FEB 05, 2015 06:00 AM PST

Improving the Post-Operative Recovery of Rodents through Nutrition and Enrichment

  • Director of Nutrition and Quality Operations, Bio-Serv
      Dr. Jaime Lecker received her BS in Food Science from the Pennsylvania State University. She then worked as a Food Scientist in research and development at National Starch and Chemical Co. for two years before pursuing her graduate degree in Nutrition. She received her MS and PhD in Nutritional Biochemistry and Metabolism from Tufts University. Dr. Lecker was a member of the Cardiovascular Nutrition laboratory at the Human Nutrition Research Center on Aging at Tufts University where her research focused on dietary fatty acids and atherosclerosis in animal models. She conducted her dissertation research in lipid metabolism, and investigated the mechanisms by which dietary fatty acid profile and cholesterol status alter cholesterol and lipoprotein metabolism. Currently Dr. Lecker is the Director of Nutrition and Quality Operations at Bio-Serv where she focuses on initiatives to expand Bio-Serv's nutritional products and diets, works with researchers to develop custom diets to facilitate reliable research outcomes, and provides guidance for critical care and special needs diets for laboratory animals.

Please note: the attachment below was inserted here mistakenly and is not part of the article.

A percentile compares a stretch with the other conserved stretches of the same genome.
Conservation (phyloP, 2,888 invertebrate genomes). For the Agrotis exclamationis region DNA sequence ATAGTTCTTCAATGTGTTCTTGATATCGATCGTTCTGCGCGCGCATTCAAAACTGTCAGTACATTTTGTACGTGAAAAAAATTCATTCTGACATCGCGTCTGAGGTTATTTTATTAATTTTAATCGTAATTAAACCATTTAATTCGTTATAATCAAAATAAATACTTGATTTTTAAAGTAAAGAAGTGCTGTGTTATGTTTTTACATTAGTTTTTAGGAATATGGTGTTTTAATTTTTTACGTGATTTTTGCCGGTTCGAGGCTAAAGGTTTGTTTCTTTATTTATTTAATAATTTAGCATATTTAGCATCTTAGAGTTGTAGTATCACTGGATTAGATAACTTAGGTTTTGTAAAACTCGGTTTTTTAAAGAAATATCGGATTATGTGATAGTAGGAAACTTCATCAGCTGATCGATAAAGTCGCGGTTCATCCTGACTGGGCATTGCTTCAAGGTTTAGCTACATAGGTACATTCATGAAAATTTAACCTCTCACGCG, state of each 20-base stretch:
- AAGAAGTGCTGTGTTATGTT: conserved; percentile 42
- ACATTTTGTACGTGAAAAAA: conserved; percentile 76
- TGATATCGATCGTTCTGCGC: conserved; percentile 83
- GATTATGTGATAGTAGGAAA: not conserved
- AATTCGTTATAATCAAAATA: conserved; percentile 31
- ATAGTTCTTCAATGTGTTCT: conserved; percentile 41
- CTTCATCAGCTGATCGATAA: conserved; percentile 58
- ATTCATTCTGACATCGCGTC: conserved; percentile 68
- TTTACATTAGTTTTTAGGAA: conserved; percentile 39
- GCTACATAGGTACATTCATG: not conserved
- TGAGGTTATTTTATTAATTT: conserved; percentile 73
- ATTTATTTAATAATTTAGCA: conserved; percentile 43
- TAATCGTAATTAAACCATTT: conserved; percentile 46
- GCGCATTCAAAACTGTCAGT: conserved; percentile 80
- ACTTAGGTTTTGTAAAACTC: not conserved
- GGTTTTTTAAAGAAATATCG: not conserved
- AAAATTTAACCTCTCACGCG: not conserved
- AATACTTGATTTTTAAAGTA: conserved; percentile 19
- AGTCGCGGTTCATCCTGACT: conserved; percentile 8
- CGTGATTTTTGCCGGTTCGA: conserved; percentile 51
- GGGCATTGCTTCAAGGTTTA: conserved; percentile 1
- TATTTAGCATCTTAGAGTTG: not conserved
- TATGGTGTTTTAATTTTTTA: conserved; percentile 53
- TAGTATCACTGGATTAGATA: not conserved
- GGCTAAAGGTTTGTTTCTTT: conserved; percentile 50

Laboratory animal surgical models are instrumental in biomedical research; therefore establishing healthy defined animal models is crucial to this research. Surgical procedures produce metabolic changes and stress in animals, which can delay recovery and increase morbidity. A goal of post-operative care is to minimize stress in the animal, thereby improving the ability of the animal to heal and recover. Nutritional supplementation and enrichment have been demonstrated to play a role in improving the post-operative recovery of rodents. Proper nutrition and the administration of post-operative diets and appetite stimulants are critical to laboratory animal recovery and survival post-surgery in order to minimize weight and protein loss and ultimately help the animal maintain body weight and return to a normal metabolic state. An overview of the metabolic effects of surgery on rodent metabolism will be presented. Post-surgical nutritional support, stress-free oral dosing methods, edible enrichment for post-operative monitoring, as well as the rational for including these refinements in rodent surgical procedures will be discussed.

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